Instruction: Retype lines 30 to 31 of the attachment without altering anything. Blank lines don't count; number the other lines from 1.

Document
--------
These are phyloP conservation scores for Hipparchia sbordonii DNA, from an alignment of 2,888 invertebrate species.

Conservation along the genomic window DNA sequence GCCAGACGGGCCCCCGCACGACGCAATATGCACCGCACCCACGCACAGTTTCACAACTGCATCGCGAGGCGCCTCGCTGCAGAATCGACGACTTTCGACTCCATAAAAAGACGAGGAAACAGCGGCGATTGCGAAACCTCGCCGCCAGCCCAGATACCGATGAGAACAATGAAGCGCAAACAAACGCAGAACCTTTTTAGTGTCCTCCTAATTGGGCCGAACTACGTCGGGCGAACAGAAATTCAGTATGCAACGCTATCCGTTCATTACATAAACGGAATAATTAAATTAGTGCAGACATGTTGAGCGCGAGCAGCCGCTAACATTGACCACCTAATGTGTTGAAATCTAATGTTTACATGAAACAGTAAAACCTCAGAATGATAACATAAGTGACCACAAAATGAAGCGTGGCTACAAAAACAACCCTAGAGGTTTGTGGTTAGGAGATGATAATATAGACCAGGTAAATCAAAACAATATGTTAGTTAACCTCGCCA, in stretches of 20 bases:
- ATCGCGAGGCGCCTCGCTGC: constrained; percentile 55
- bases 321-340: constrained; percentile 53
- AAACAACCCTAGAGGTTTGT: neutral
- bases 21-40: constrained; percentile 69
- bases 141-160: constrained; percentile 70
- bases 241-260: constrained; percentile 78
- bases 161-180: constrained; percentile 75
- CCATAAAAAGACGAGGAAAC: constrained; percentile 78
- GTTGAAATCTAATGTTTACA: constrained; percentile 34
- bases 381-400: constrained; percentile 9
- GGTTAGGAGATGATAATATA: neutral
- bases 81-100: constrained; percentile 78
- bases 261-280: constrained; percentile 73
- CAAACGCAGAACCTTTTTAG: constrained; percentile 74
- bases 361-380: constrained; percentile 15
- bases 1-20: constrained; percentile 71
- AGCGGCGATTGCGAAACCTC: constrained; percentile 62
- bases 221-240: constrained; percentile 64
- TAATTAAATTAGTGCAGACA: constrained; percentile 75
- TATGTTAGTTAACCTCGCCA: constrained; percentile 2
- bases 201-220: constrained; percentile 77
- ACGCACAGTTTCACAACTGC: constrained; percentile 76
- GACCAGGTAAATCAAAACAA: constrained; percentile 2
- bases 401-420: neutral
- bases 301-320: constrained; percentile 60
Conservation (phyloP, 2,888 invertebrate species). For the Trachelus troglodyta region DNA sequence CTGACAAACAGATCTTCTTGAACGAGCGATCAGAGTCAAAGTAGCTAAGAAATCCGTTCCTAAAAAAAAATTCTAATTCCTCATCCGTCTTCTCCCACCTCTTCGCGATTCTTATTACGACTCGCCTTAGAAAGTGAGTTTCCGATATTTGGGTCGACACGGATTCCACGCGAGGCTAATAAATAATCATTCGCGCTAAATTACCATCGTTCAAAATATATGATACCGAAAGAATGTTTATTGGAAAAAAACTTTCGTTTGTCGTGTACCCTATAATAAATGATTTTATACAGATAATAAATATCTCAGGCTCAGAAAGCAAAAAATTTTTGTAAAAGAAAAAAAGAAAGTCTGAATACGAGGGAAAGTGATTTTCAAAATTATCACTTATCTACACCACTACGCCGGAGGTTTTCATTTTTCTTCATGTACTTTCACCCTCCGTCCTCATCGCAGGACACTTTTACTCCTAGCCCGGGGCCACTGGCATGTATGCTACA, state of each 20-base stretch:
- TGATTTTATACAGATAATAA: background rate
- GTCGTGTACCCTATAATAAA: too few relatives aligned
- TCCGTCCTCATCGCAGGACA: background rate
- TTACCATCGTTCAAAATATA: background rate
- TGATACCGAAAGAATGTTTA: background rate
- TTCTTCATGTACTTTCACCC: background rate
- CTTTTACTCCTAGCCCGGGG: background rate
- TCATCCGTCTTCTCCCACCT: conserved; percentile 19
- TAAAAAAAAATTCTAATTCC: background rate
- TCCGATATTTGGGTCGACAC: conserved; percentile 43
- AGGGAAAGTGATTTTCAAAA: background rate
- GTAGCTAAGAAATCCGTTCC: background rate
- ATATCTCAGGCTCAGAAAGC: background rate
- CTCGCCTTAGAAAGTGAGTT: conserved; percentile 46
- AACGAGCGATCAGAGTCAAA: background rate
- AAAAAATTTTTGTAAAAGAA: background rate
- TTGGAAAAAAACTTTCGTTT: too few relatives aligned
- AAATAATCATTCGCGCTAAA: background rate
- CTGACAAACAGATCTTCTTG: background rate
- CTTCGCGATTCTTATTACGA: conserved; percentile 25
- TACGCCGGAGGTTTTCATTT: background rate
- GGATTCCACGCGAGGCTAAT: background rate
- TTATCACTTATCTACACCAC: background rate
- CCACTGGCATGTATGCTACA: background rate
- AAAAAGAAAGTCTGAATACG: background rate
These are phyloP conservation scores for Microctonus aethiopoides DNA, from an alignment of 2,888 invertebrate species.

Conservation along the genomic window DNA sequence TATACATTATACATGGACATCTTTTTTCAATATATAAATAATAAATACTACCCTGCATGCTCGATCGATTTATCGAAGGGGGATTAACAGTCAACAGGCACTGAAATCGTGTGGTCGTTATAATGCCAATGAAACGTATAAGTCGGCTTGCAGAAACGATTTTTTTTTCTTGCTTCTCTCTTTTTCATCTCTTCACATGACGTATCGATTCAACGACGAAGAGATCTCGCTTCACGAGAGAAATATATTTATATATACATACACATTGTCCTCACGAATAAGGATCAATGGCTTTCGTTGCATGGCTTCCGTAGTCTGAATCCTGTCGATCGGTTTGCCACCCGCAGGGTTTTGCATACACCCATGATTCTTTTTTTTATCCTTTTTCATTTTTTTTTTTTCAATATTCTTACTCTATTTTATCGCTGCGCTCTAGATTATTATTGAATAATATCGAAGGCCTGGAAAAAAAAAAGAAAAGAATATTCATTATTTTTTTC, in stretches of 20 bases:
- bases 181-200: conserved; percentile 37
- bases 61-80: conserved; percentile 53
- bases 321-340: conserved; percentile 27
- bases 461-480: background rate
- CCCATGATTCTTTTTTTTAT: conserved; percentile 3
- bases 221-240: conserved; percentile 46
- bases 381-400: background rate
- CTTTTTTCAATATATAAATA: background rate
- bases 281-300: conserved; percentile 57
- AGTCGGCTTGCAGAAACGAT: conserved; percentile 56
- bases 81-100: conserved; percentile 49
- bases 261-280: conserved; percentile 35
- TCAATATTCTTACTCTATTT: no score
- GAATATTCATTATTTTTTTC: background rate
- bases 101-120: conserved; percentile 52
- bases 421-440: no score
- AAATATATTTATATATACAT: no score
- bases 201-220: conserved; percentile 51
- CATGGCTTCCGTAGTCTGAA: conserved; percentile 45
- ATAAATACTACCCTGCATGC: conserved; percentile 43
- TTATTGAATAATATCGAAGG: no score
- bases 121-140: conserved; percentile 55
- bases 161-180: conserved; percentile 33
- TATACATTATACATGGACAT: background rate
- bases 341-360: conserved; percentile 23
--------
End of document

- GTCGTGTACCCTATAATAAA: too few relatives aligned
- TCCGTCCTCATCGCAGGACA: background rate